In an exclusive interview Thursday on BNN, Bank of Canada Governor Stephen Poloz surprised some observers with his comments on Toronto's housing market — and what the central bank can, or can't do, about speculative activity rippling across the city.
"The fact is, when you are looking at making an investment you think will make you 20% or more over the next 12 months, and you have to borrow the money to make that investment, is a quarter point or a half a point going to make a difference to that decision? I don’t think even a five percentage point difference would take you away from that," he said.
Here's a sampling of what economists are telling BNN about Poloz's remarks.
"A five percentage point rise in rates would not only burst the housing bubble but would crush the economy"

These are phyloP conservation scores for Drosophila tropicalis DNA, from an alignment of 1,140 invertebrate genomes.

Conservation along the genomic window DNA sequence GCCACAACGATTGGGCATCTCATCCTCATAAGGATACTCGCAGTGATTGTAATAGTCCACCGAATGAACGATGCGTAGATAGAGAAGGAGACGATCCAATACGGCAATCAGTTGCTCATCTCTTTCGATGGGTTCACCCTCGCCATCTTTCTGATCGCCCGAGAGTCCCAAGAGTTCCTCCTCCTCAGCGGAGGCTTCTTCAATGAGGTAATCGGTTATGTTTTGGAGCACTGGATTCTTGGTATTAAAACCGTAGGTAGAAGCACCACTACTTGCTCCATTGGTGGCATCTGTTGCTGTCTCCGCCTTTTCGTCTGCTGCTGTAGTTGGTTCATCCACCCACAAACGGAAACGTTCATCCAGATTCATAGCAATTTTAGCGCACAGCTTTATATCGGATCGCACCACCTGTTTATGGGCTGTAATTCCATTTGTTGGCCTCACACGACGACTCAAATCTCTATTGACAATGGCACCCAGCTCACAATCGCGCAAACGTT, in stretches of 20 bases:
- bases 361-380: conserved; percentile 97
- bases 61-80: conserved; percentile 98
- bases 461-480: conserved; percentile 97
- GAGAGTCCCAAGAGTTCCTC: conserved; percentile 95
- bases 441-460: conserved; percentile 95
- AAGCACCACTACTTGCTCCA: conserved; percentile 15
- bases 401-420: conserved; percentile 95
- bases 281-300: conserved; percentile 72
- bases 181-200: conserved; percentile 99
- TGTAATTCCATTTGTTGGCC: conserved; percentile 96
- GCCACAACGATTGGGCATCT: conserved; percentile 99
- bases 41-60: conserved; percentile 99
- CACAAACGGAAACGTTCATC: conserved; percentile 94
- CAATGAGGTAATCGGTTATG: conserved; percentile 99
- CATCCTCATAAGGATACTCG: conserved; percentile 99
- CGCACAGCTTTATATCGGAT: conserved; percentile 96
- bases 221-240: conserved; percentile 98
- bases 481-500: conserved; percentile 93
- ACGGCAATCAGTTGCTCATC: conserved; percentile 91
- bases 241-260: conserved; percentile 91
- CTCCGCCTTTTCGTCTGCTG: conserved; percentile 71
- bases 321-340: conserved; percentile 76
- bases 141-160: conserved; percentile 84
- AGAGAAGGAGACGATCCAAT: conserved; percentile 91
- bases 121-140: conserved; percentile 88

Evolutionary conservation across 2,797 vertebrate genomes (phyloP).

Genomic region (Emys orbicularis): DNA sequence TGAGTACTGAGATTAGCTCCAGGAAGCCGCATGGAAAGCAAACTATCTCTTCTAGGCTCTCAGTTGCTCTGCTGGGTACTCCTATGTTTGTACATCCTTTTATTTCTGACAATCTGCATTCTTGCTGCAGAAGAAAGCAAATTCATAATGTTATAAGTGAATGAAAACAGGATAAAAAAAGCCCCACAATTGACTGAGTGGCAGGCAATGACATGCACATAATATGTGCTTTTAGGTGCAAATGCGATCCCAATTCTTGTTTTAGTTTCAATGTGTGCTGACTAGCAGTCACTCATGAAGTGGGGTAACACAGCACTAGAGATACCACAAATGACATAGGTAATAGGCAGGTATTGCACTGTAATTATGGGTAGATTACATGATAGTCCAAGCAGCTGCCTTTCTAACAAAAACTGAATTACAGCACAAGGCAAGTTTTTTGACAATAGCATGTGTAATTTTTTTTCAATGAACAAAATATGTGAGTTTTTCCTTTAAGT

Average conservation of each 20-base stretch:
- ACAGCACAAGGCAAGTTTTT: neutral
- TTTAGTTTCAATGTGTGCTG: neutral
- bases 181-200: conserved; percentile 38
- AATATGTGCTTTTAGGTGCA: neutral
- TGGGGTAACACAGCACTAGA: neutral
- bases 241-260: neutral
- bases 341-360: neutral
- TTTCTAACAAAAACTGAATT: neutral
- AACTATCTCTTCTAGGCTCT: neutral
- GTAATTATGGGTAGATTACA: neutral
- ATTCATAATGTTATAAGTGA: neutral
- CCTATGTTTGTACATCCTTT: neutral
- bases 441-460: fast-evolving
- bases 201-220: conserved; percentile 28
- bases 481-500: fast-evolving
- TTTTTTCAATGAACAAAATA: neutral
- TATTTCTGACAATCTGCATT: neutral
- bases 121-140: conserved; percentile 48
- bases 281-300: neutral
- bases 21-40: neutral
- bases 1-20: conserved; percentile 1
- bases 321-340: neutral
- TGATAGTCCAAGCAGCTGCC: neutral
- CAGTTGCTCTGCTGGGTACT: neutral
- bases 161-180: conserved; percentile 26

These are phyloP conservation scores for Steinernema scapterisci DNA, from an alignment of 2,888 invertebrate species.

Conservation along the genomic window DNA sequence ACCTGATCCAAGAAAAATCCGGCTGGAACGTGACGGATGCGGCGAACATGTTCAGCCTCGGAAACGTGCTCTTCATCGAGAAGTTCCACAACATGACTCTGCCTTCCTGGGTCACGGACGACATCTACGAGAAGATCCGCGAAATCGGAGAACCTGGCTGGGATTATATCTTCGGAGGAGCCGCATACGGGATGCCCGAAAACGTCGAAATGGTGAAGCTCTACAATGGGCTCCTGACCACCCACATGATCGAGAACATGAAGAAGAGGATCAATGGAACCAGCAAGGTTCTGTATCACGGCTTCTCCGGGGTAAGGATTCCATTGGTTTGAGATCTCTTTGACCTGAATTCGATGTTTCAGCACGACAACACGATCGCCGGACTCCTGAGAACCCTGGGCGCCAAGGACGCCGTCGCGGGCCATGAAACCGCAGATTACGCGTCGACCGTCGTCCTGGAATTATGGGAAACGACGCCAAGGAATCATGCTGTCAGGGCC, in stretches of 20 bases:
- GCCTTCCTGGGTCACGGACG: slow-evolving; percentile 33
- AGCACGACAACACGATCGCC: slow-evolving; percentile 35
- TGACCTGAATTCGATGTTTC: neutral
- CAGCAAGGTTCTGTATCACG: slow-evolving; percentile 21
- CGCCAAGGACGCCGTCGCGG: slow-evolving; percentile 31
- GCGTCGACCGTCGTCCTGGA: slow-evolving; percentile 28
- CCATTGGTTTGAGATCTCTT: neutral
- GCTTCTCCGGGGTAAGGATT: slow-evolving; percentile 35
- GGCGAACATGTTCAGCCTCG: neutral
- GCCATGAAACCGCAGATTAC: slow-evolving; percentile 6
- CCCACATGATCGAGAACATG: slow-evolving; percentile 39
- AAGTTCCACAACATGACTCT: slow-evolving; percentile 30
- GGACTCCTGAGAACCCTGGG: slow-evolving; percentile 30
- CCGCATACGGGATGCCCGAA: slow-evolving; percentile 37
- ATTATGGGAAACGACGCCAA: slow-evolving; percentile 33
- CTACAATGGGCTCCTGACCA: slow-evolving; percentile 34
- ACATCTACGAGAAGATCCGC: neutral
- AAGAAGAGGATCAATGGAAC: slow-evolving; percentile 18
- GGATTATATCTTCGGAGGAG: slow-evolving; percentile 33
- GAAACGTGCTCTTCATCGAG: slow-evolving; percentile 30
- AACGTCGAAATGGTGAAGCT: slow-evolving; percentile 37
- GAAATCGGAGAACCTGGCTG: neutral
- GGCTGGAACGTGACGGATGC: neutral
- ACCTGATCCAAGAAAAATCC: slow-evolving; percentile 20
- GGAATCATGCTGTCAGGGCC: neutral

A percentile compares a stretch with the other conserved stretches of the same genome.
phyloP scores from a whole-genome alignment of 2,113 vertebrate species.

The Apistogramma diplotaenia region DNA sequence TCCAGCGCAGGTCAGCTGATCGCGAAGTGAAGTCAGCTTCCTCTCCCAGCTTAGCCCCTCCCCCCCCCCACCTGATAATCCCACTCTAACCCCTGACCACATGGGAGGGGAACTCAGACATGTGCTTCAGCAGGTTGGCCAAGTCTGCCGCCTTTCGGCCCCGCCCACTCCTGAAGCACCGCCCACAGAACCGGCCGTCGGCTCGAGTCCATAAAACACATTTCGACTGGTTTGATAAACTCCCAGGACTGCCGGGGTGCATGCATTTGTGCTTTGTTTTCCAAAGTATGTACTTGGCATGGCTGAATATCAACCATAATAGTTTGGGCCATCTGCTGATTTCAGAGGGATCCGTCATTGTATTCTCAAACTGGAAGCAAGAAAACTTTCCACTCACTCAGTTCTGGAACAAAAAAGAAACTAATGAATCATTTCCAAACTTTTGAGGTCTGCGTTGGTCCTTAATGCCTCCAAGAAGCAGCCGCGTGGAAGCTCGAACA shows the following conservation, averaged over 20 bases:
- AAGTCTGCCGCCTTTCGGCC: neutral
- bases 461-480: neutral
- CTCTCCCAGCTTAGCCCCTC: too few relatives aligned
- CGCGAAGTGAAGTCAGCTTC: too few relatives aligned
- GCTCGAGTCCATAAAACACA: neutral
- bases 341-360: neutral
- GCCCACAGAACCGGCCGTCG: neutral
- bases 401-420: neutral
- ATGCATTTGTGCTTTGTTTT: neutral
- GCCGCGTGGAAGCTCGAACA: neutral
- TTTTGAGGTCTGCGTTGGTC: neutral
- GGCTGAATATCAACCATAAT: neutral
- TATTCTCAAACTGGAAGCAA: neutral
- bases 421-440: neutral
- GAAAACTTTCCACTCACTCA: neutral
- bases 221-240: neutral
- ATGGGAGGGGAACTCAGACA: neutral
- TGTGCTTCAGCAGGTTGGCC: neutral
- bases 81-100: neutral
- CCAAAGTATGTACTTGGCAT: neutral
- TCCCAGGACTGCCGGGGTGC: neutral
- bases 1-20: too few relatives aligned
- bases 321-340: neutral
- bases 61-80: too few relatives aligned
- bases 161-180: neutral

-Gluskin Sheff Chief Economist David Rosenberg
"I think there is an argument to be made regarding the first point he makes – 25 or 50bp is not likely to move the needle on housing, at least not in the short term. As for mortgage rates around 7 to 7.5% in the second half of his comments? I think this is clearly a rhetorical flourish, because it is difficult to think about any economic model or framework where that kind of sudden increase in interest rates doesn't have an impact – not only on housing, but on the economy more broadly and thus spilling into the housing market."
-TD Economist Brian DePratto
“Speculators are certainly not the only actor in the market, and all the real buyers would be very much affected by a change in interest rates. And, hence, speculators’ views on the market would shift as real buyers are affected. So, I strongly disagree with the statement. The governor is essentially saying that interest rates don’t matter for the real estate market, which I just can’t buy.”
-BMO Capital Markets Chief Economist Doug Porter